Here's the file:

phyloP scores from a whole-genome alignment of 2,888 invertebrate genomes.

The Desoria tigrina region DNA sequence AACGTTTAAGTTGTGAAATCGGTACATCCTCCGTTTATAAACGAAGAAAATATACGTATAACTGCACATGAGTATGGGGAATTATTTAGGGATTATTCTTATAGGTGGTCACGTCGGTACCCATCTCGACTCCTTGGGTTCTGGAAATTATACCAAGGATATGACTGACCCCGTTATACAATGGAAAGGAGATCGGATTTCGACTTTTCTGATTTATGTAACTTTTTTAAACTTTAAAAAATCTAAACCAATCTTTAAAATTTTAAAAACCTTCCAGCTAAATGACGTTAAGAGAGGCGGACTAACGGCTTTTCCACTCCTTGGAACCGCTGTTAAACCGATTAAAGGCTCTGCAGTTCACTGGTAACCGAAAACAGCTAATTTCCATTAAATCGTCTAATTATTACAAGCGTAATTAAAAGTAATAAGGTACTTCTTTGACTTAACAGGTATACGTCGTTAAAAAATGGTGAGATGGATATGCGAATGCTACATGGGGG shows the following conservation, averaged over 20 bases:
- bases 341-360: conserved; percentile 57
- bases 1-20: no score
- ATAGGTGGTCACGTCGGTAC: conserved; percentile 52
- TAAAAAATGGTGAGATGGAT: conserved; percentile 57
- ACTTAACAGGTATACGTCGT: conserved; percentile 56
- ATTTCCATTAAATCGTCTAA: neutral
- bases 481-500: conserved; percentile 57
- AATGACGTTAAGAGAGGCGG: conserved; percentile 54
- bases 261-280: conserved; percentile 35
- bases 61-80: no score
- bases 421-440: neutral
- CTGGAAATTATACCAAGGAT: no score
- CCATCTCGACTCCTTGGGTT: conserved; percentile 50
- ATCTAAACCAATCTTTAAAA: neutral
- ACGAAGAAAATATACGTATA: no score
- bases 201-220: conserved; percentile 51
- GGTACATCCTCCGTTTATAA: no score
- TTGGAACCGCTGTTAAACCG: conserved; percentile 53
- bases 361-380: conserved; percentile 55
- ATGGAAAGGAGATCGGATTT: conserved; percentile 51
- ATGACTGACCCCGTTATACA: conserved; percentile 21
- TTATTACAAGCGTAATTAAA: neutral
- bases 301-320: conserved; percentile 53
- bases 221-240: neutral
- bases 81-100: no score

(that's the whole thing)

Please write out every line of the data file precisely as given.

phyloP scores from a whole-genome alignment of 2,888 invertebrate genomes.

The Desoria tigrina region DNA sequence AACGTTTAAGTTGTGAAATCGGTACATCCTCCGTTTATAAACGAAGAAAATATACGTATAACTGCACATGAGTATGGGGAATTATTTAGGGATTATTCTTATAGGTGGTCACGTCGGTACCCATCTCGACTCCTTGGGTTCTGGAAATTATACCAAGGATATGACTGACCCCGTTATACAATGGAAAGGAGATCGGATTTCGACTTTTCTGATTTATGTAACTTTTTTAAACTTTAAAAAATCTAAACCAATCTTTAAAATTTTAAAAACCTTCCAGCTAAATGACGTTAAGAGAGGCGGACTAACGGCTTTTCCACTCCTTGGAACCGCTGTTAAACCGATTAAAGGCTCTGCAGTTCACTGGTAACCGAAAACAGCTAATTTCCATTAAATCGTCTAATTATTACAAGCGTAATTAAAAGTAATAAGGTACTTCTTTGACTTAACAGGTATACGTCGTTAAAAAATGGTGAGATGGATATGCGAATGCTACATGGGGG shows the following conservation, averaged over 20 bases:
- bases 341-360: conserved; percentile 57
- bases 1-20: no score
- ATAGGTGGTCACGTCGGTAC: conserved; percentile 52
- TAAAAAATGGTGAGATGGAT: conserved; percentile 57
- ACTTAACAGGTATACGTCGT: conserved; percentile 56
- ATTTCCATTAAATCGTCTAA: neutral
- bases 481-500: conserved; percentile 57
- AATGACGTTAAGAGAGGCGG: conserved; percentile 54
- bases 261-280: conserved; percentile 35
- bases 61-80: no score
- bases 421-440: neutral
- CTGGAAATTATACCAAGGAT: no score
- CCATCTCGACTCCTTGGGTT: conserved; percentile 50
- ATCTAAACCAATCTTTAAAA: neutral
- ACGAAGAAAATATACGTATA: no score
- bases 201-220: conserved; percentile 51
- GGTACATCCTCCGTTTATAA: no score
- TTGGAACCGCTGTTAAACCG: conserved; percentile 53
- bases 361-380: conserved; percentile 55
- ATGGAAAGGAGATCGGATTT: conserved; percentile 51
- ATGACTGACCCCGTTATACA: conserved; percentile 21
- TTATTACAAGCGTAATTAAA: neutral
- bases 301-320: conserved; percentile 53
- bases 221-240: neutral
- bases 81-100: no score